740.00119 Control (Austria)/5–1445: Telegram
The Acting Secretary of State to the Ambassador in Yugoslavia (Patterson)
91. Department’s 88 May 14, 7 p.m. Department understands that the earlier British request that Tito withdraw his forces from Austria has meanwhile been met with a counterproposal that Tito’s forces remain in the British zone in Austria as a part of the occupying forces under the command of Field Marshal Alexander. This is not acceptable to the British Government and would be similarly unacceptable from our point of view.87
Please therefore support your British colleague’s rejection of the counterproposal, and if the counterproposal should be repeated to you, please reject it forthwith, explaining that it has already come to the attention of this Government and received consideration in connection with the request contained in Department’s telegram cited above requesting that all Yugoslav forces withdraw from Austria in order [Page 1324] to facilitate the orderly occupation of that territory in accordance with plans of long standing by the signatories of the Moscow Declaration on Austria.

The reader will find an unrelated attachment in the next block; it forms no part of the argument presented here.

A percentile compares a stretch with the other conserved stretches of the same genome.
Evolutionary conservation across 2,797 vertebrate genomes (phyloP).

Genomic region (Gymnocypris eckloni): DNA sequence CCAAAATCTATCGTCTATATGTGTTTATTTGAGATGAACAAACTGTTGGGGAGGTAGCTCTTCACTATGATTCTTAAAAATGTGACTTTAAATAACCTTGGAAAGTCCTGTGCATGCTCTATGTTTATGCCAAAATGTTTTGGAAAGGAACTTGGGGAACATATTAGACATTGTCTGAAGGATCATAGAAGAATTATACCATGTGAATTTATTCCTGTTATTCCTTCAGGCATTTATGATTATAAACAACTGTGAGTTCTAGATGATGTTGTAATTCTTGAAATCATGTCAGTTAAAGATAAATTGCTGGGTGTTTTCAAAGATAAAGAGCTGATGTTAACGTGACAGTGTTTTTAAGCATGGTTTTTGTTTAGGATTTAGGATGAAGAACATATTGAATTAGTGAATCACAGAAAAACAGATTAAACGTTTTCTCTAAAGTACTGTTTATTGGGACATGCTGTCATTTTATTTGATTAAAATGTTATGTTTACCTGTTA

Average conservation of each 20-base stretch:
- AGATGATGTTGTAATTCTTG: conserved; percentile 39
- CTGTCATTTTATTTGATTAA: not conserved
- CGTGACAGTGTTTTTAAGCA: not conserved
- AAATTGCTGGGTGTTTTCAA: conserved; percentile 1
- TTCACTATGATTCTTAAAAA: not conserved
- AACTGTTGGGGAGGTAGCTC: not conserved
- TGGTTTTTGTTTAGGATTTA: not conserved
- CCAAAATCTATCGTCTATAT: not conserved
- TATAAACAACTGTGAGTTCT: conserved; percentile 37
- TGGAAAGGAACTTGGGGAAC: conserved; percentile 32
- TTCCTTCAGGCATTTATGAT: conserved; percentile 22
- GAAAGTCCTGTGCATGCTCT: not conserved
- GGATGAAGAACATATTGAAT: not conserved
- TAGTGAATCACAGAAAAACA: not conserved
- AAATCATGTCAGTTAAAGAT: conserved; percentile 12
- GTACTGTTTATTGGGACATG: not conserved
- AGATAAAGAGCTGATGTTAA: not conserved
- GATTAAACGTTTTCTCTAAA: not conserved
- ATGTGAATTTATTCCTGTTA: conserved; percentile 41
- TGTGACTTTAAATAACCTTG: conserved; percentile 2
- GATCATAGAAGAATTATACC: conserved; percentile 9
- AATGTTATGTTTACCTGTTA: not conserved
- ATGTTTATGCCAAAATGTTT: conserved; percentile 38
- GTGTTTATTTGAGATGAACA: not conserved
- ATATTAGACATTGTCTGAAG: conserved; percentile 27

Sent to Belgrade as Department’s no. 91; repeated to Caserta for Erhardt as no. 488; to London as no. 3844; and to Paris as no. 2105; and to Moscow as no. 1080.
- The note dated May 16 from Marshal Tito concerning Yugoslav forces in Austria, which was sent by Ambassador Patterson in his telegram 88 of May 16 (supra), was not received in the Department of State until May 23 at 4:45 p.m. The Department, however, was informed of the substance of Marshal Tito’s note by the U.S. Political Adviser, Allied Force Headquarters (Kirk), in his telegram 2191 of May 16, which was received at 2:18 p.m. on that day. This telegram also stated that the British Ambassador in Yugoslavia had “recommended to his Government that Tito’s request should be refused.” (740.00119 Control (Austria)/5–1645)↩